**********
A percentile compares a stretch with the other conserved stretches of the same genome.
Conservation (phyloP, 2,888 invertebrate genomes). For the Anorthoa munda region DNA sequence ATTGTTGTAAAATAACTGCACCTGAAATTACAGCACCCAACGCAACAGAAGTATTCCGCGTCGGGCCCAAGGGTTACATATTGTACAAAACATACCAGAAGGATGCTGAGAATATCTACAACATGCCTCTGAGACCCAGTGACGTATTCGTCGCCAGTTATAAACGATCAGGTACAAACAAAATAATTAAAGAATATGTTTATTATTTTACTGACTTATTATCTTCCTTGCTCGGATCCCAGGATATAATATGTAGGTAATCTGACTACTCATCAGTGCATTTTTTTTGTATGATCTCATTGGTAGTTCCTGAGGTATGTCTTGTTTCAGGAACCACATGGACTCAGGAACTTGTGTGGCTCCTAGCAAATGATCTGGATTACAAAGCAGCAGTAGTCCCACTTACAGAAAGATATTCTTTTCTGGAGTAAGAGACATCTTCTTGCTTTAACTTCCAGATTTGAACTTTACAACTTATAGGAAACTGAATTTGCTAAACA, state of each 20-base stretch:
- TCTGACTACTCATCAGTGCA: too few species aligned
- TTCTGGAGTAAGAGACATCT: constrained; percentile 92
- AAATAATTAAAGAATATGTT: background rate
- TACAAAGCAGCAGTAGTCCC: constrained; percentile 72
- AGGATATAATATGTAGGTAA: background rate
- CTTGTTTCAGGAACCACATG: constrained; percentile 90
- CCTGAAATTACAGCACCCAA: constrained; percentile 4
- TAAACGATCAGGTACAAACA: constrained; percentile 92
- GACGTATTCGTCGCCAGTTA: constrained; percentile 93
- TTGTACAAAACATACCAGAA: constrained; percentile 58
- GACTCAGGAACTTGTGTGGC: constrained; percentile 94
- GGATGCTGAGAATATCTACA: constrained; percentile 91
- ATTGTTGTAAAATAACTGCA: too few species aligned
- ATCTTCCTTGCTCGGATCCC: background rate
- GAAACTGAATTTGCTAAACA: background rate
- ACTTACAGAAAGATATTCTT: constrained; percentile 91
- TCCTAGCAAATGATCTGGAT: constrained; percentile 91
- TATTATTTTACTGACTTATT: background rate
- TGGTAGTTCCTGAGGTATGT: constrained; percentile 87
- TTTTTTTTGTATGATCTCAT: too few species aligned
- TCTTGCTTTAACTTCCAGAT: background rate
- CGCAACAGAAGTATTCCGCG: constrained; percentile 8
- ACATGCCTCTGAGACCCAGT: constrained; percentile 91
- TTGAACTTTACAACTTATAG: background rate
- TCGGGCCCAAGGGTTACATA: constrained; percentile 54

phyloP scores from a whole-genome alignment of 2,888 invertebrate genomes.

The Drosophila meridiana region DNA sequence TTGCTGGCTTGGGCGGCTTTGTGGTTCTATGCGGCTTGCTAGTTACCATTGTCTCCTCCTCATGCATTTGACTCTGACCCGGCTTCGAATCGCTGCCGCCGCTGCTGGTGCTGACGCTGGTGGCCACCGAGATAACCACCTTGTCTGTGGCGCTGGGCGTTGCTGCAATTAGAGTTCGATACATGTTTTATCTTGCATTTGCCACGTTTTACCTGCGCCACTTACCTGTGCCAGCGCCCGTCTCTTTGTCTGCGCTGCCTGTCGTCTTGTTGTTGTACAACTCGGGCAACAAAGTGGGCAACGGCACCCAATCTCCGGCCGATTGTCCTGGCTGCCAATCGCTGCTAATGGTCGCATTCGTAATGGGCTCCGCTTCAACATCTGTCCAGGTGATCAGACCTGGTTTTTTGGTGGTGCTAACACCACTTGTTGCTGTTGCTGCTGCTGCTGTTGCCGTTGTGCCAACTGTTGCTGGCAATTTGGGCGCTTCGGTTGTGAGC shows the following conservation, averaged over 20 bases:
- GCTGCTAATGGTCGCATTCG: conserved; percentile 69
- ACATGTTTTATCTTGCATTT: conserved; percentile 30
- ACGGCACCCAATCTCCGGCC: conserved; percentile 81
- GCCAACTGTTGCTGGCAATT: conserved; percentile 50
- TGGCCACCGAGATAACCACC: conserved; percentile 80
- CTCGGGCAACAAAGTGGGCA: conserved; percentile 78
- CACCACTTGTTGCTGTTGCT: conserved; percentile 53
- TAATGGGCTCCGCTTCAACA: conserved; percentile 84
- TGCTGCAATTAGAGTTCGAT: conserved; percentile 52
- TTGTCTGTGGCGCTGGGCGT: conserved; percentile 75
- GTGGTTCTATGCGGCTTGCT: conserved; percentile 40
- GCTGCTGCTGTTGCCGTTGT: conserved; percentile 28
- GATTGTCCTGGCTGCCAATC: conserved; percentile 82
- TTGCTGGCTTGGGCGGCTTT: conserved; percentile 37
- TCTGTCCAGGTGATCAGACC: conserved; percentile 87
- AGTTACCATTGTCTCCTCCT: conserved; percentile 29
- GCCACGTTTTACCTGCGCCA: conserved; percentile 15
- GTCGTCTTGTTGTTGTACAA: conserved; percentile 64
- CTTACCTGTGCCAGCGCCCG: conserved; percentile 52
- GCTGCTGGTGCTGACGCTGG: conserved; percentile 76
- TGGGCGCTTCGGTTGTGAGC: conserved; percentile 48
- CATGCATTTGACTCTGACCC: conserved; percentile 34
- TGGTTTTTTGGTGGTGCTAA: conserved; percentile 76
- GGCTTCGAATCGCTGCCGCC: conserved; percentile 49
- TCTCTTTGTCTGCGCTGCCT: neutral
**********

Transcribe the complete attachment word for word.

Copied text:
A percentile compares a stretch with the other conserved stretches of the same genome.
Conservation (phyloP, 2,888 invertebrate genomes). For the Anorthoa munda region DNA sequence ATTGTTGTAAAATAACTGCACCTGAAATTACAGCACCCAACGCAACAGAAGTATTCCGCGTCGGGCCCAAGGGTTACATATTGTACAAAACATACCAGAAGGATGCTGAGAATATCTACAACATGCCTCTGAGACCCAGTGACGTATTCGTCGCCAGTTATAAACGATCAGGTACAAACAAAATAATTAAAGAATATGTTTATTATTTTACTGACTTATTATCTTCCTTGCTCGGATCCCAGGATATAATATGTAGGTAATCTGACTACTCATCAGTGCATTTTTTTTGTATGATCTCATTGGTAGTTCCTGAGGTATGTCTTGTTTCAGGAACCACATGGACTCAGGAACTTGTGTGGCTCCTAGCAAATGATCTGGATTACAAAGCAGCAGTAGTCCCACTTACAGAAAGATATTCTTTTCTGGAGTAAGAGACATCTTCTTGCTTTAACTTCCAGATTTGAACTTTACAACTTATAGGAAACTGAATTTGCTAAACA, state of each 20-base stretch:
- TCTGACTACTCATCAGTGCA: too few species aligned
- TTCTGGAGTAAGAGACATCT: constrained; percentile 92
- AAATAATTAAAGAATATGTT: background rate
- TACAAAGCAGCAGTAGTCCC: constrained; percentile 72
- AGGATATAATATGTAGGTAA: background rate
- CTTGTTTCAGGAACCACATG: constrained; percentile 90
- CCTGAAATTACAGCACCCAA: constrained; percentile 4
- TAAACGATCAGGTACAAACA: constrained; percentile 92
- GACGTATTCGTCGCCAGTTA: constrained; percentile 93
- TTGTACAAAACATACCAGAA: constrained; percentile 58
- GACTCAGGAACTTGTGTGGC: constrained; percentile 94
- GGATGCTGAGAATATCTACA: constrained; percentile 91
- ATTGTTGTAAAATAACTGCA: too few species aligned
- ATCTTCCTTGCTCGGATCCC: background rate
- GAAACTGAATTTGCTAAACA: background rate
- ACTTACAGAAAGATATTCTT: constrained; percentile 91
- TCCTAGCAAATGATCTGGAT: constrained; percentile 91
- TATTATTTTACTGACTTATT: background rate
- TGGTAGTTCCTGAGGTATGT: constrained; percentile 87
- TTTTTTTTGTATGATCTCAT: too few species aligned
- TCTTGCTTTAACTTCCAGAT: background rate
- CGCAACAGAAGTATTCCGCG: constrained; percentile 8
- ACATGCCTCTGAGACCCAGT: constrained; percentile 91
- TTGAACTTTACAACTTATAG: background rate
- TCGGGCCCAAGGGTTACATA: constrained; percentile 54

phyloP scores from a whole-genome alignment of 2,888 invertebrate genomes.

The Drosophila meridiana region DNA sequence TTGCTGGCTTGGGCGGCTTTGTGGTTCTATGCGGCTTGCTAGTTACCATTGTCTCCTCCTCATGCATTTGACTCTGACCCGGCTTCGAATCGCTGCCGCCGCTGCTGGTGCTGACGCTGGTGGCCACCGAGATAACCACCTTGTCTGTGGCGCTGGGCGTTGCTGCAATTAGAGTTCGATACATGTTTTATCTTGCATTTGCCACGTTTTACCTGCGCCACTTACCTGTGCCAGCGCCCGTCTCTTTGTCTGCGCTGCCTGTCGTCTTGTTGTTGTACAACTCGGGCAACAAAGTGGGCAACGGCACCCAATCTCCGGCCGATTGTCCTGGCTGCCAATCGCTGCTAATGGTCGCATTCGTAATGGGCTCCGCTTCAACATCTGTCCAGGTGATCAGACCTGGTTTTTTGGTGGTGCTAACACCACTTGTTGCTGTTGCTGCTGCTGCTGTTGCCGTTGTGCCAACTGTTGCTGGCAATTTGGGCGCTTCGGTTGTGAGC shows the following conservation, averaged over 20 bases:
- GCTGCTAATGGTCGCATTCG: conserved; percentile 69
- ACATGTTTTATCTTGCATTT: conserved; percentile 30
- ACGGCACCCAATCTCCGGCC: conserved; percentile 81
- GCCAACTGTTGCTGGCAATT: conserved; percentile 50
- TGGCCACCGAGATAACCACC: conserved; percentile 80
- CTCGGGCAACAAAGTGGGCA: conserved; percentile 78
- CACCACTTGTTGCTGTTGCT: conserved; percentile 53
- TAATGGGCTCCGCTTCAACA: conserved; percentile 84
- TGCTGCAATTAGAGTTCGAT: conserved; percentile 52
- TTGTCTGTGGCGCTGGGCGT: conserved; percentile 75
- GTGGTTCTATGCGGCTTGCT: conserved; percentile 40
- GCTGCTGCTGTTGCCGTTGT: conserved; percentile 28
- GATTGTCCTGGCTGCCAATC: conserved; percentile 82
- TTGCTGGCTTGGGCGGCTTT: conserved; percentile 37
- TCTGTCCAGGTGATCAGACC: conserved; percentile 87
- AGTTACCATTGTCTCCTCCT: conserved; percentile 29
- GCCACGTTTTACCTGCGCCA: conserved; percentile 15
- GTCGTCTTGTTGTTGTACAA: conserved; percentile 64
- CTTACCTGTGCCAGCGCCCG: conserved; percentile 52
- GCTGCTGGTGCTGACGCTGG: conserved; percentile 76
- TGGGCGCTTCGGTTGTGAGC: conserved; percentile 48
- CATGCATTTGACTCTGACCC: conserved; percentile 34
- TGGTTTTTTGGTGGTGCTAA: conserved; percentile 76
- GGCTTCGAATCGCTGCCGCC: conserved; percentile 49
- TCTCTTTGTCTGCGCTGCCT: neutral